22. The accused Gunna was, however, offered a pardon on the 1st of February 1918, and the conditions of the offer were specific and were specifically accepted. The question put to him was-Are you willing to accept a tender of pardon on condition of your making a true and full disclosure of the whole of the circumstances within your knowledge relating to the murder of Dev Naik He answered-Yes. I accept tender of pardon and abide by the responsibility. He was then asked--Do you understand that the said tender of pardon will be forfeited if yon wilfully conceal anything essential or give false evidence and that you will be then tried for murder He answered-I understand all this and accept the tender of pardon. He thereafter repeated the story, ho had already told, in all its details on the 1st and 2nd of February and on the 4th of March 1918 before the First Class Magistrate, who was then the Committing Magistrate. He again repeated the statement in full detail on the 15th and 18th of March 1918 before the Sessions Court. It was then believed to be probably true as regards his own presence at the murder, but to have been wholly unreliable as to the part said to have been taken by the other three men who were then undergoing their trial for the murder of Dev Naik. These other men were accordingly acquitted upon the concurrent finding of both the Assessors and the Sessions Judge.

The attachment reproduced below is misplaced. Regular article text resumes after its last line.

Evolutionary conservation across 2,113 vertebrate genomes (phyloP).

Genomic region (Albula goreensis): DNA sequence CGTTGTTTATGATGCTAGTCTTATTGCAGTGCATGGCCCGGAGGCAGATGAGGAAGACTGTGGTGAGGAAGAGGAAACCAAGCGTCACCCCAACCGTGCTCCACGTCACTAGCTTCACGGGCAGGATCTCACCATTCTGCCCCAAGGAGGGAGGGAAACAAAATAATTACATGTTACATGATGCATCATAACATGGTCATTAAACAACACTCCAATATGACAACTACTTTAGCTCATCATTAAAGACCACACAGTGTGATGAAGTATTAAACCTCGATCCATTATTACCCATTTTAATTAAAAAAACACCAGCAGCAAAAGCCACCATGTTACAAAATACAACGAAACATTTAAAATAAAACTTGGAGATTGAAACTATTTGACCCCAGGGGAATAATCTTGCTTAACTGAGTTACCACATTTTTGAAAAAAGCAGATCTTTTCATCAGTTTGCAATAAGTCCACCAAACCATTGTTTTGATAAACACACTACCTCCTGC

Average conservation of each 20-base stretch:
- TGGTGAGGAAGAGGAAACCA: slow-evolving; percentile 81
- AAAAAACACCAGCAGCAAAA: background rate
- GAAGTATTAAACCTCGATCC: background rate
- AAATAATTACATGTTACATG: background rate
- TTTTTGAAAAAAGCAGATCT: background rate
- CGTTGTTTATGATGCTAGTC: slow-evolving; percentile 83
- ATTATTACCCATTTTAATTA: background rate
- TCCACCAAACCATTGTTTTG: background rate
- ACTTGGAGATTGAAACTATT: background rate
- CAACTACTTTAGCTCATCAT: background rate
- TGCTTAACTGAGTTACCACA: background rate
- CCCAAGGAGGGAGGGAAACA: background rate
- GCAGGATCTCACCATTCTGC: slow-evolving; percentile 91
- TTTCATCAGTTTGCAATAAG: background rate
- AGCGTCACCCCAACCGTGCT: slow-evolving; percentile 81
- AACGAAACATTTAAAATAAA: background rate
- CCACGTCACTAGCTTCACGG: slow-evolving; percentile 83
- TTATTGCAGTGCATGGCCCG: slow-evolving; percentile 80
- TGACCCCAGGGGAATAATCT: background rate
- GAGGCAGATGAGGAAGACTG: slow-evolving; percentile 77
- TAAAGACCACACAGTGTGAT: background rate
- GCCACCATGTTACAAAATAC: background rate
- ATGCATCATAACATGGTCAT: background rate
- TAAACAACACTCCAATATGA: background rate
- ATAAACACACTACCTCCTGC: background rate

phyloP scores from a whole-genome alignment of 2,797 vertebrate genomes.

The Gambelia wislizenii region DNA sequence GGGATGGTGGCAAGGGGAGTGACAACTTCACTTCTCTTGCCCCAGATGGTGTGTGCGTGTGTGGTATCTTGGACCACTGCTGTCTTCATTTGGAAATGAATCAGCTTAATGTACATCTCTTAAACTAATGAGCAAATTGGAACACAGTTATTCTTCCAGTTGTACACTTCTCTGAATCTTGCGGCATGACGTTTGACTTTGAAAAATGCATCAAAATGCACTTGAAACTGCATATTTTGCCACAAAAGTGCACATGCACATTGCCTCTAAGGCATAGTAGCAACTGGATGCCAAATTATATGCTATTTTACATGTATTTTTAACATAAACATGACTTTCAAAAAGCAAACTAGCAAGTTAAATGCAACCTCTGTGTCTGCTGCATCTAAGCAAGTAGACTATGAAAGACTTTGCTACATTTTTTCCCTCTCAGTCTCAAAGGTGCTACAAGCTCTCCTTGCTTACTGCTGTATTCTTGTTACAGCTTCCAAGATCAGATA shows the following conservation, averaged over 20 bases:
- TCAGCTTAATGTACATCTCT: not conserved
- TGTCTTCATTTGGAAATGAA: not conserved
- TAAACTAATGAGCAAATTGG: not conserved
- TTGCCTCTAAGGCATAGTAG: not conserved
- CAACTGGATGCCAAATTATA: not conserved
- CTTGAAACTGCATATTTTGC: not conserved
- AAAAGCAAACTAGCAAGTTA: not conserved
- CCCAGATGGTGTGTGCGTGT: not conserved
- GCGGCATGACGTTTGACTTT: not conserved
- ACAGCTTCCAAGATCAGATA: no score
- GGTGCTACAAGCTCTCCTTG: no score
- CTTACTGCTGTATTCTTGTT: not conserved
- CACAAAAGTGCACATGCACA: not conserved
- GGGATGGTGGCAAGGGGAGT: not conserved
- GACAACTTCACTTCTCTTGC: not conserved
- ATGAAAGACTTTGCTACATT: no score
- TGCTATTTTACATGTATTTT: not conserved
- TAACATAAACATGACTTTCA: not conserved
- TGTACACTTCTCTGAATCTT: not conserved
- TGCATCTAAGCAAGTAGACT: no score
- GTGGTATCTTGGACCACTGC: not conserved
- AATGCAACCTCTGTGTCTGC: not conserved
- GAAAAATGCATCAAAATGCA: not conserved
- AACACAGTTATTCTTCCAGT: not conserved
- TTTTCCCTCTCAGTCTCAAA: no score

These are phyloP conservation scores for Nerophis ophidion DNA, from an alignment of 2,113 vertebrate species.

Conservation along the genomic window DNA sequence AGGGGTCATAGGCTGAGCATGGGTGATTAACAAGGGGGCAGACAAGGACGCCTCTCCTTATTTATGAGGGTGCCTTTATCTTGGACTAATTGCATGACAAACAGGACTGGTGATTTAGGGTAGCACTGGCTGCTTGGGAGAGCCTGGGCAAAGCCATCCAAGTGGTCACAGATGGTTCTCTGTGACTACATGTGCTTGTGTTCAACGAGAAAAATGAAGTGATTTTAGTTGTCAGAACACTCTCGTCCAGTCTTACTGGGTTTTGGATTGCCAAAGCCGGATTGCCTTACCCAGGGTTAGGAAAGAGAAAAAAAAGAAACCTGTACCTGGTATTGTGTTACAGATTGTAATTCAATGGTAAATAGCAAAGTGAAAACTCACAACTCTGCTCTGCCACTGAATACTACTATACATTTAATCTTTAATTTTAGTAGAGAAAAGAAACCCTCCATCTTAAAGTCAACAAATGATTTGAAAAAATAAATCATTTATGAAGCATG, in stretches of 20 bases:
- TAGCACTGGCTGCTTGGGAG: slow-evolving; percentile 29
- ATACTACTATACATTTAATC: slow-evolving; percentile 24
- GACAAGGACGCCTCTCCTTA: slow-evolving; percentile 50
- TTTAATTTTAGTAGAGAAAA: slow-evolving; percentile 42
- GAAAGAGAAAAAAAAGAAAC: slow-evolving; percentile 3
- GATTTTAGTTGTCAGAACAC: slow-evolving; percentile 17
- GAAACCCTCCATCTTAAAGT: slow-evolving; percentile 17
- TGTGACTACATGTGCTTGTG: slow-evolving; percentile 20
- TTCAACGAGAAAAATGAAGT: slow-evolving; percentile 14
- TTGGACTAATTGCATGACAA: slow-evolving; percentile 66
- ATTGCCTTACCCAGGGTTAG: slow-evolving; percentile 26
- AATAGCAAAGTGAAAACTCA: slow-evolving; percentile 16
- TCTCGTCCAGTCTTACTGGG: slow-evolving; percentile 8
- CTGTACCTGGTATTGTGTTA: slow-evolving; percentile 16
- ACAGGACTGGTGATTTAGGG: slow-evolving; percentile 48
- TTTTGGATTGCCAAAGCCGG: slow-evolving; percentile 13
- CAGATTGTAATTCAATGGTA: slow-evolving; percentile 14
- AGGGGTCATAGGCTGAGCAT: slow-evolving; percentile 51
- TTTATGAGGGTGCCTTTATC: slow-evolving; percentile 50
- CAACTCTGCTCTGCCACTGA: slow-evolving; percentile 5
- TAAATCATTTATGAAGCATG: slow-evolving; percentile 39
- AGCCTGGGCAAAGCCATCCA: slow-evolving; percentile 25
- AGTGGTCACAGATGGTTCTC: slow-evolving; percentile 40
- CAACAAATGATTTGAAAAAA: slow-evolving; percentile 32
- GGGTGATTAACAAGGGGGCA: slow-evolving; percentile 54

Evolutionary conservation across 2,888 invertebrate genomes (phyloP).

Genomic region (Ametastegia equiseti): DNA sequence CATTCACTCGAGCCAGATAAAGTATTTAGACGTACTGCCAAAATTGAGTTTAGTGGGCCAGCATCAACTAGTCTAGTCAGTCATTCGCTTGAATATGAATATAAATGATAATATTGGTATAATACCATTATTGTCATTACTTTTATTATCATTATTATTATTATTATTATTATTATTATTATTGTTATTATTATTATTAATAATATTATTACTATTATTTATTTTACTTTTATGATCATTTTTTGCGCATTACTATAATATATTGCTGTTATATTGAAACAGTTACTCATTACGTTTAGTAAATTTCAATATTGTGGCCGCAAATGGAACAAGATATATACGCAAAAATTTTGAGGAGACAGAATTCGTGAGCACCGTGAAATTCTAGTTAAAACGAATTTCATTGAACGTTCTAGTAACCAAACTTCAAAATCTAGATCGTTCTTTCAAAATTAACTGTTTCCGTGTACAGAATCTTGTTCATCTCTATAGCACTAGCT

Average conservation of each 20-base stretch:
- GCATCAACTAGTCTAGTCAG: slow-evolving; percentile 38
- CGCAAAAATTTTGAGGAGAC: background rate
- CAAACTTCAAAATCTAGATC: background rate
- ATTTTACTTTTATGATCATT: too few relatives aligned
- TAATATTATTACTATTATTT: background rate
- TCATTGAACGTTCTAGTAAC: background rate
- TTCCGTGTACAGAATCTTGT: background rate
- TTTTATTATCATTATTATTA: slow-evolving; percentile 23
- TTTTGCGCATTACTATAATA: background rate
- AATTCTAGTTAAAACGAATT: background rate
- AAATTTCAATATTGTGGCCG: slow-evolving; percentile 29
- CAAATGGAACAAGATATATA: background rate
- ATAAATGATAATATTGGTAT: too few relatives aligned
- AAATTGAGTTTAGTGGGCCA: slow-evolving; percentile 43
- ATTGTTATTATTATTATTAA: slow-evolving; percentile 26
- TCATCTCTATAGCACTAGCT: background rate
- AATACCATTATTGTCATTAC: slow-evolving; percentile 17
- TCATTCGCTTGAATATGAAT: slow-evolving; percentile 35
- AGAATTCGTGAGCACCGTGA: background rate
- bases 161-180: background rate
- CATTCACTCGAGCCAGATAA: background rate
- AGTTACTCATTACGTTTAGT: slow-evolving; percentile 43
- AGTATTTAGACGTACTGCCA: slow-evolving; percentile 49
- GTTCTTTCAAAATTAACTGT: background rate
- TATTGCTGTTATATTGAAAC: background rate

23. It has been urged before us on his behalf that-these two statements also ought to be excluded as inadmissible by reason of the provisions of Section 24 of the Indian Evidence Act. It has been urged on the other hand that there is a distinction 'between confessions made during investigations referred to in Sections 21 to 30 of the Indian Evidence Act and Section 164 of the Criminal Procedure Code, and statements formally recorded in trials referred to in Sections 209 and 287 of the Criminal Procedure Code. It has been urged that while those made in the course of investigations might well be excluded from the trial, the latter hardly could be. They form in fact themselves a part of the incidents of tile trial and there has been enacted the express legislative provision that they should be read as evidence in Section 287 of the Criminal Procedure Code. It is not, necessary for me to elaborate my opinion upon this point as these are not the kind of statements here in question, and the matter regarding them has been sufficiently dealt with for the present purposes in the case of Emperor v. Fakira Appaya : (1915)17BOMLR1059 But there is this similarity between , them and those here in question, namely statements on oath under promise of pardon that it has similarly been expressly enacted that such statements should, when pardon has been forfeited, be admissible in evidence against the maker under Section 339, Clause (2) of the Criminal Procedure Code. It would, in my opinion, be a straining of language to may that those statements were induced by the previous promise of obtaining a pardon held out by the investigating Sub-Inspector Malhar Bhatt and so inadmissible under Section 24 of the Indian Evidence Act, and that they were not induced by the pardon actually thereafter obtained from the Committing Magistrate. There would, in my opinion, be no doubt whatever that those particular statements if induced by the pardon having been False in respect of the three other men had worked a forfeiture of the pardon, and indeed the defence in the present trial had not endeavoured to rely upon the pardon. The issue was distinctly raised in these words-Do you say that you have been pardoned for the offence charged against you The answer was--I did not kill the man, and I therefore do not rely on that pardon. It seems to me, therefore, that there can be no doubt that those two statements were rightly admitted in evidence for what they were worth at the trial by the learned Sessions Judge under Section 330, Clause (2) of the Criminal Procedure Code.